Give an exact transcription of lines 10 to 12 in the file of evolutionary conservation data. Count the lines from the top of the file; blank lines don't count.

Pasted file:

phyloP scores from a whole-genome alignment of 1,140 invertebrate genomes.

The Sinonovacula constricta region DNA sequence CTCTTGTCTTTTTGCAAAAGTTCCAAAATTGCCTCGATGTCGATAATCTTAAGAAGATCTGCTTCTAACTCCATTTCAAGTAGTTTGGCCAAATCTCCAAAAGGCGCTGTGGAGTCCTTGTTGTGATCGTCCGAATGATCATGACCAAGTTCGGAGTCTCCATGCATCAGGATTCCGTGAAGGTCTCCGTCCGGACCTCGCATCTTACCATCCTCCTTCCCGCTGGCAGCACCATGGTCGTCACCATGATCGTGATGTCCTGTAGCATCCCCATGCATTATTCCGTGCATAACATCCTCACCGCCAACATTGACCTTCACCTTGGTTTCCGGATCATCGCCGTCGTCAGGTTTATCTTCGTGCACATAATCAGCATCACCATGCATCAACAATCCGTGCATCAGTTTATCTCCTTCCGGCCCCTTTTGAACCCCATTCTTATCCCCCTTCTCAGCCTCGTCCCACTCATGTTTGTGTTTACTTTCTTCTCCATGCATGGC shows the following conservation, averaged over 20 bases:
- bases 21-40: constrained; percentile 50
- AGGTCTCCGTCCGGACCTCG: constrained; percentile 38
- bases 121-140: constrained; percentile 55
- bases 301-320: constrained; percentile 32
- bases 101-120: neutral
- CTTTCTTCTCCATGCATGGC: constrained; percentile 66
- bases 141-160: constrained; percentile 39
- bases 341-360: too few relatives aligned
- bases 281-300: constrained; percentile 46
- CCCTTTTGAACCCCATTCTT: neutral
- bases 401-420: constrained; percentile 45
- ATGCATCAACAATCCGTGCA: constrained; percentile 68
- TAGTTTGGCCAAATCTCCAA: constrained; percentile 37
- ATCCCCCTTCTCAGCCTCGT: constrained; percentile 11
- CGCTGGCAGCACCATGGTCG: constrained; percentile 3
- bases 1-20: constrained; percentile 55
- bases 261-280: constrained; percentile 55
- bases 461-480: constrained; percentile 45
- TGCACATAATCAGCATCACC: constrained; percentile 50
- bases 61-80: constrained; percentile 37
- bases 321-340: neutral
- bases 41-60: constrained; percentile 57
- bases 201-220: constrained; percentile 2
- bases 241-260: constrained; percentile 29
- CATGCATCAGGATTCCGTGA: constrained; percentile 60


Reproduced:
- bases 341-360: too few relatives aligned
- bases 281-300: constrained; percentile 46
- CCCTTTTGAACCCCATTCTT: neutral